We have seen that the values of most client families clearly emphasize the importance of ties to kin. Neither immigration and assimilation nor living in a large metropolis of an industrial society has fostered values that isolate the family from its kin. We will now examine how these values are manifested in actual relationships. First, we will consider the genealogical extensiveness of kin ties; secondly, the geographic proximity of kin and the extent of communication with them; and, finally, the bonds of assistance and reciprocity.

      The number of individuals that a family recognizes as kin and the number of these...

    • [Illustrations]
      (pp. None)
    • CHAPTER 5 Kin Groups and Assemblages
      (pp. 127-159)

      Kinship can be studied in terms of the kin ties of a particular individual or family, as was indicated in Chapter 4; various kinship groupings can also be examined in terms of their organization as systems. A shift of perspective from the individual to the group becomes necessary because many social groups, particularly those that have persistence over time, have characteristics that cannot be understood merely from knowledge of their individual members. Moreover, relationships between kin may be influenced by their joint participation in a kin group, and knowledge of the structure and functioning of kin groups therefore is an...

    • CHAPTER 6 Kin Conflicts and Kinship Structure
      (pp. 160-182)

      In the two previous chapters we have examined the values of kinship, the family’s involvement with its network of kin, and kin groups and assemblages. Throughout it has been clear that kin playa significant role in the lives of client families. Kinship may be a source of many problems and conflict, as we will see in the next chapter, but at the same time the ties of kinship offer many positive supports for the family. In considering change in the kin relationships of a family in one area, the caseworker should, therefore, be attuned to the variety of areas of...

  8. PART THREE Casework Intervention and Kinship Structure

    • CHAPTER 7 Casework Intervention in Relationships with Kin
      (pp. 185-208)

      Many client families are extensively involved with their kin, and this involvement is consistent with kinship values. Kin offer positive supports for the family; they impinge upon it whether or not they are a source of problems, and are thus an area of the family’s life that caseworkers need to understand. Kinship is also of specific relevance to casework because family therapists are often involved in changing relationships with kin.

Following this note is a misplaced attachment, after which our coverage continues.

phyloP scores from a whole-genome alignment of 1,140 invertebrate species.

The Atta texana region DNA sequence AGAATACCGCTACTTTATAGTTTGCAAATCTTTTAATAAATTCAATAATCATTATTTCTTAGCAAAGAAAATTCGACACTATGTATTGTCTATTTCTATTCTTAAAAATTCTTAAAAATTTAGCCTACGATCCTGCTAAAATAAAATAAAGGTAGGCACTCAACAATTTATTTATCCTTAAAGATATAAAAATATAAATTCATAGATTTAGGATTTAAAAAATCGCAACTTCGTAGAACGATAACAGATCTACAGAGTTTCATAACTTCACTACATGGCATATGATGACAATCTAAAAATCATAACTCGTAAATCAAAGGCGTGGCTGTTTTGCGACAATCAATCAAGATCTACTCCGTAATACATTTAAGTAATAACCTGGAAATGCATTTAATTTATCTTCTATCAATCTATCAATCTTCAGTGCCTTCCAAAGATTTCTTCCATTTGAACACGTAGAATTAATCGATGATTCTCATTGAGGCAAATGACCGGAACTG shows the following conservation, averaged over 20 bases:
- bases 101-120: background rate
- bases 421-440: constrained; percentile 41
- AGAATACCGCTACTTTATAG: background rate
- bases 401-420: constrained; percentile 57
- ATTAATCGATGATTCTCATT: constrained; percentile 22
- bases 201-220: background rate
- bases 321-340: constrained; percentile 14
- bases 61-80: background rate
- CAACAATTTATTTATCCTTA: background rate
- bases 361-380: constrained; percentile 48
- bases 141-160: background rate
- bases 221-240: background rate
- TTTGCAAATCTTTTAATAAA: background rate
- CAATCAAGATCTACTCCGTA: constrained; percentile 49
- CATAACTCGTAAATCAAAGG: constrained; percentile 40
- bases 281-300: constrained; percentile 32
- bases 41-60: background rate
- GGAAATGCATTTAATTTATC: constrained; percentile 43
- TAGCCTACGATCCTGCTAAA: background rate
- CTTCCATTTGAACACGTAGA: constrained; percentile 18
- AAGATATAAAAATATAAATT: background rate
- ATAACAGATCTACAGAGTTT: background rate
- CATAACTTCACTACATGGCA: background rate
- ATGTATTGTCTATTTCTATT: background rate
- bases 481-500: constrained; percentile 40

Many families have conflicts with and about kin, and the structuring of conflicts is related to interaction with kin in other areas. We will now examine the kinds of problems...

    • CHAPTER 8 Caseworkers and Clients: Contrasting Kinship Values and Experience
      (pp. 209-263)

      We have found that therapeutic intervention involving relationships with kin outside the nuclear family most often involves redefinition or restriction of interaction with kin; rarely does it mean expansion of kin contacts. It can therefore be assumed that caseworkers are attempting to alter the kinship system of the nuclear family in consistent directions.

      Interviews with caseworkers and supervisors clearly revealed that implicit therapeutic assumptions exist about desirable forms of kinship structure. These include, for example, the notion that the “healthy,” “mature” person will have the “strength” to set limits on interaction with kin. It is also assumed that it is...

    • CHAPTER 9 The Dynamics of Change in Kinship Systems: Implications for Casework
      (pp. 264-292)

      We began our analysis by examining the kin relationships of client families through looking at their kinship values and at a variety of areas of kin interaction. Certain regularities in the relationships of clients with their kin were observed, both in the forms of interaction with kin and in patterns of conflict: conflicts are particularly likely to arise in the relationships between those in certain kin categories. We have also presented data indicating that in many instances casework intervention entails an attempt to change relationships with kin. Finally, we have seen that caseworkers and clients differ in their values about...

  9. EPILOGUE A Note on the Process and Application of Research in a Practice Setting
    (pp. 293-306)

    Now that the storms of this interprofessional collaboration have subsided it is difficult to reconstruct the reasons for the intense emotion that surrounded some of them. Yet here, as in many interdisciplinary undertakings, collaboration had its trying as well as its rewarding moments. Since others are continuing efforts of this sort, it may be useful, in the spirit of the traditional epilogue, to look back at a few of the issues that arose and to consider their resolution. Basic to most of these issues is the question of how to establish a workable division of labor between professions.

    Because this...

  10. APPENDIX Research Methods
    (pp. 307-320)
  11. Selected Bibliography
    (pp. 321-334)
  12. Index
    (pp. 335-343)